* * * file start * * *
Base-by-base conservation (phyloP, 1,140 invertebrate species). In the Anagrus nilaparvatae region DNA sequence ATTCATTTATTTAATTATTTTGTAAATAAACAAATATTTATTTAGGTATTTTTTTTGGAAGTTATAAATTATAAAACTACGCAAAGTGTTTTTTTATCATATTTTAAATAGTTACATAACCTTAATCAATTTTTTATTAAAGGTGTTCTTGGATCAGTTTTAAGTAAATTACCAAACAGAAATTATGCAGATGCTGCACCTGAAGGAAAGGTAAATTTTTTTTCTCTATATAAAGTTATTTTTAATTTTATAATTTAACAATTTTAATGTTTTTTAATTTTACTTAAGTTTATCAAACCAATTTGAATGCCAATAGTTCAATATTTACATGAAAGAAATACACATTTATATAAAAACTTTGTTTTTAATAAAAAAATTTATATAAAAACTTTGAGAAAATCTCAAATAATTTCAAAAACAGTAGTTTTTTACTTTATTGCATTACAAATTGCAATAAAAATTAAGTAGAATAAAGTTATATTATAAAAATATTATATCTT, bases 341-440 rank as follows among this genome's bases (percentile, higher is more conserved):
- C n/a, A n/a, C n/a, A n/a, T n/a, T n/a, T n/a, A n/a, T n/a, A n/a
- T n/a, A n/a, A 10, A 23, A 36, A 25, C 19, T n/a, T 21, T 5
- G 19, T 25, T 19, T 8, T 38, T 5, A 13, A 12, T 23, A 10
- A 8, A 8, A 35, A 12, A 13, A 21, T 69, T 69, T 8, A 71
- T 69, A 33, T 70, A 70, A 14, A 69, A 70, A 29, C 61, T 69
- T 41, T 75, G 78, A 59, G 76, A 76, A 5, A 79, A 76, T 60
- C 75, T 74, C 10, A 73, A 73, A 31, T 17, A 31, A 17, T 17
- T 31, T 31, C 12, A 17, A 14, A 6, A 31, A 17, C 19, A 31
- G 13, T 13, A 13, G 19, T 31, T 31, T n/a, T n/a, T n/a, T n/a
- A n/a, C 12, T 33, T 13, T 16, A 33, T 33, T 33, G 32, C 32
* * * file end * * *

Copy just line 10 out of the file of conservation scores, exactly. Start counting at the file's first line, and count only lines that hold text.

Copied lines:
- G 13, T 13, A 13, G 19, T 31, T 31, T n/a, T n/a, T n/a, T n/a